I cannot excuse the press boat. They were wrong. But Ben’s reaction was wrong.
Full Press Statement: Ainslie’s World Championships over after press boat infringement
Ainslie disqualified from two races after press boat incident
Ben Ainslie’s campaign for a sixth Finn World Championship title came to an end on Saturday (10 December) after he was disqualified for both of the day’s two races after an incident with a media boat driver on his course.
Ainslie’s progress was impeded by the boat on the final downwind leg of race nine of the World Championship series in Perth, and after the race finish he boarded the media boat to voice his unhappiness at the boat driver’s actions.
A jury hearing late on Saturday night found fault from both parties, but disqualified the Skandia Team GBR sailor from both of the day’s races for gross misconduct. With the disqualifications not able to be discarded from his race series, Ainslie will end the regatta in 11th and will not feature in the final medal race on Sunday.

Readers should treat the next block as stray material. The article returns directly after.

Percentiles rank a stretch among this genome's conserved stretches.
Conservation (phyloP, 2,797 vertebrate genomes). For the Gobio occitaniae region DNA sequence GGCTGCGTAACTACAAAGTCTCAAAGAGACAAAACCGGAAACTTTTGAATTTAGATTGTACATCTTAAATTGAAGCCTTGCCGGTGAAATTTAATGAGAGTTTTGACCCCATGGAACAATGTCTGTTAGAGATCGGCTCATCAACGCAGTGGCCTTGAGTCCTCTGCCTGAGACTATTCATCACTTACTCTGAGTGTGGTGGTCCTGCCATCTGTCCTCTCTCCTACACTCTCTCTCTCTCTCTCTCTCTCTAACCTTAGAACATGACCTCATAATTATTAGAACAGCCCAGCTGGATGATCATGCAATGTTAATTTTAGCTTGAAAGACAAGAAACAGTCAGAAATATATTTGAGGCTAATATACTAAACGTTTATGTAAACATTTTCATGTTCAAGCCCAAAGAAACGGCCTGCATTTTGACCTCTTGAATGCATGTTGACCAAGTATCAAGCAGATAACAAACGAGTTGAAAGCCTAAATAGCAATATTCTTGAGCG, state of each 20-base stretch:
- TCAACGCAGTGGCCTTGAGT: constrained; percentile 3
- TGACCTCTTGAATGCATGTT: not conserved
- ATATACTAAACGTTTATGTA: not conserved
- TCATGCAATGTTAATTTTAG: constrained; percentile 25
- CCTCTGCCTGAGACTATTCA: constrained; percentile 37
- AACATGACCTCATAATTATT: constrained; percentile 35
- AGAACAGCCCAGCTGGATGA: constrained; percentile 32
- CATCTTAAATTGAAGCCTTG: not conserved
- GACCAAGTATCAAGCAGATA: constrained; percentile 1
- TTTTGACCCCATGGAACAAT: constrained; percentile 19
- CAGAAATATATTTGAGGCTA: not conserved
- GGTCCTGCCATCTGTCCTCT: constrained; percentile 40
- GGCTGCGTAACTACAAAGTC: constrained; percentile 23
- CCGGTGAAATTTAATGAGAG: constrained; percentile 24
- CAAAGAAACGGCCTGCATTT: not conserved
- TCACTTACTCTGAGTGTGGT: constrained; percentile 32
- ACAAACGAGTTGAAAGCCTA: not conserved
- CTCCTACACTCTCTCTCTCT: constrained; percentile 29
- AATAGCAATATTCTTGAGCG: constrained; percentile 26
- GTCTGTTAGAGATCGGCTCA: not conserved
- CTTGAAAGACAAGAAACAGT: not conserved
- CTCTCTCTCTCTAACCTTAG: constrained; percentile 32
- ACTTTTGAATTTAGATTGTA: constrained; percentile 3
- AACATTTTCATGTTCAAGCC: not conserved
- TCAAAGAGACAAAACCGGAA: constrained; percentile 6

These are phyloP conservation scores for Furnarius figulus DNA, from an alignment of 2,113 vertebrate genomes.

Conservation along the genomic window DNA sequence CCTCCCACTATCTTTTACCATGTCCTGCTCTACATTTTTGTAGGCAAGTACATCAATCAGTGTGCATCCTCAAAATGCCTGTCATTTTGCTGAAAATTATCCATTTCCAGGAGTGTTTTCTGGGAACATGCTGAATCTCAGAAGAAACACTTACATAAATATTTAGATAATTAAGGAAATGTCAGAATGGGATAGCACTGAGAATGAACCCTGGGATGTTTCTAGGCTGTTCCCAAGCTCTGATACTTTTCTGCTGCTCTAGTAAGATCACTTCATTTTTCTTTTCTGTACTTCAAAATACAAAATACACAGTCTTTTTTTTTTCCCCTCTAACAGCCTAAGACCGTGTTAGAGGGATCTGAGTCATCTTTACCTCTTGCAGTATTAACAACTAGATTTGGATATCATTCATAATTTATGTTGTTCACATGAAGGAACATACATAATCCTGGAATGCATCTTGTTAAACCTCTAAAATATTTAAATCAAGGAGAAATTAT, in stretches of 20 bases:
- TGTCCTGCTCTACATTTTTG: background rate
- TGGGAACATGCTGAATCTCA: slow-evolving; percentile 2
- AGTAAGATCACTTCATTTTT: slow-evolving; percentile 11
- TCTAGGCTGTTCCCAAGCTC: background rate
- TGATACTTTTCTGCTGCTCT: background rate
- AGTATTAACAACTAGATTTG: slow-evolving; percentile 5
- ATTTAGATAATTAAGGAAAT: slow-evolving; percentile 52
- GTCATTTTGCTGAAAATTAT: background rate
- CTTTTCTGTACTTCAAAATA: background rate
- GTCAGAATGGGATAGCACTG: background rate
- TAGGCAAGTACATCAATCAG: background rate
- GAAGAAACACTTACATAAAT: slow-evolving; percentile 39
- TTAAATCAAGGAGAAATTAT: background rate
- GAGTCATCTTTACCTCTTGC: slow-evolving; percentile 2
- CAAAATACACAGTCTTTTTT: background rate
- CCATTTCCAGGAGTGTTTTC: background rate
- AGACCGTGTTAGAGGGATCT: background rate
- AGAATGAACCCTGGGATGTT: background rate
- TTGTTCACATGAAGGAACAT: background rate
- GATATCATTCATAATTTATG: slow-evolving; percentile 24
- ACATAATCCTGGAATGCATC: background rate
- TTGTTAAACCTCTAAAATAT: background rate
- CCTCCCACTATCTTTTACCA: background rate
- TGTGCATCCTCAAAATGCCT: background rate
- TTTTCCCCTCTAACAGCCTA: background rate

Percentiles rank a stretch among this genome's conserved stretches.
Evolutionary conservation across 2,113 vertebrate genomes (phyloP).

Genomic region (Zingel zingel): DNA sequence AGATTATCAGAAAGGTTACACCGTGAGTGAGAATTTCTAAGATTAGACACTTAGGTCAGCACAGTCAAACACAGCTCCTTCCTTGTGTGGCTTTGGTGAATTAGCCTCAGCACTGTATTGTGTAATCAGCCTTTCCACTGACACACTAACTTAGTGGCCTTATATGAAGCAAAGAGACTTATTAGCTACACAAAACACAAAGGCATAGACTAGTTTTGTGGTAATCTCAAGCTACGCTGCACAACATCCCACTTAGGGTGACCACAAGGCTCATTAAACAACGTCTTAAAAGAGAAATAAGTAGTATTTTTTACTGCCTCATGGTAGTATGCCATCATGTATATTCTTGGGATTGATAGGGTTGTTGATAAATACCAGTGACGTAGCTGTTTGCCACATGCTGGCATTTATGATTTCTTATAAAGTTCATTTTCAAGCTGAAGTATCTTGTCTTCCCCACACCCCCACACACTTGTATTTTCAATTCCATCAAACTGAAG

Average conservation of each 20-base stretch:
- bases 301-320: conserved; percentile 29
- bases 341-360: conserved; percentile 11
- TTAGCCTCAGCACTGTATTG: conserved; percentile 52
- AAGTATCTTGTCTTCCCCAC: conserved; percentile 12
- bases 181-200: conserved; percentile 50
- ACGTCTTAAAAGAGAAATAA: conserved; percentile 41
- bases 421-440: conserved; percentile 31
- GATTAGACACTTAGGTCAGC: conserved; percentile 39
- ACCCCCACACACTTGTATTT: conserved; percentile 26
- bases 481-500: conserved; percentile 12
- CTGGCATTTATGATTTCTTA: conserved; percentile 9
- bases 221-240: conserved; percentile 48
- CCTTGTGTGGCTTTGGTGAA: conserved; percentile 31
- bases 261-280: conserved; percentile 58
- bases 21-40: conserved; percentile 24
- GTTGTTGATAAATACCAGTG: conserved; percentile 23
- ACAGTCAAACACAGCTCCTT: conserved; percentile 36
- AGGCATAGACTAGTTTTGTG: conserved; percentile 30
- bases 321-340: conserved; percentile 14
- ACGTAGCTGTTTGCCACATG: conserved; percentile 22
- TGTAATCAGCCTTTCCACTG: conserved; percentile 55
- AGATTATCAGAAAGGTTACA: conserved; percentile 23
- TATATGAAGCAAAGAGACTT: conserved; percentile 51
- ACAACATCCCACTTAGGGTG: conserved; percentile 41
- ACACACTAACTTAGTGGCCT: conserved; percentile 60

Stephen Park, RYA Olympic Manager: Clearly this is a disappointing position for Ben and of course for the team. It’s particularly disappointing bearing in mind that all parties that spoke at the hearing all effectively said exactly the same thing. Everyone accepted that there was fault on both the side of the television production crew and indeed on Ben’s side. Unfortunately because of the situation we were in, with the sport trying to move to better television images to appeal to that market, sometimes there’s a learning process to go through from a television perspective and sometimes there are implications and this is an example of one of those.
Both parties, the television side and Ben have both apologised to each other and as far they’re concerned we’re ready just to go back out and get on with our respective jobs tomorrow.It’s particularly disappointing that this Championship has effectively been determined in this way in the jury room rather than between sailors on the water. There have been various rumours in the media about Ben having ‘assaulted’ the driver of the boat. As far as we’re concerned there wasn’t an assault which took place, and as far as the driver was concerned that was part of his statement to the jury so we’re pretty keen to put that to bed and recognised that that’s a bit of over exaggeration and sensationalism.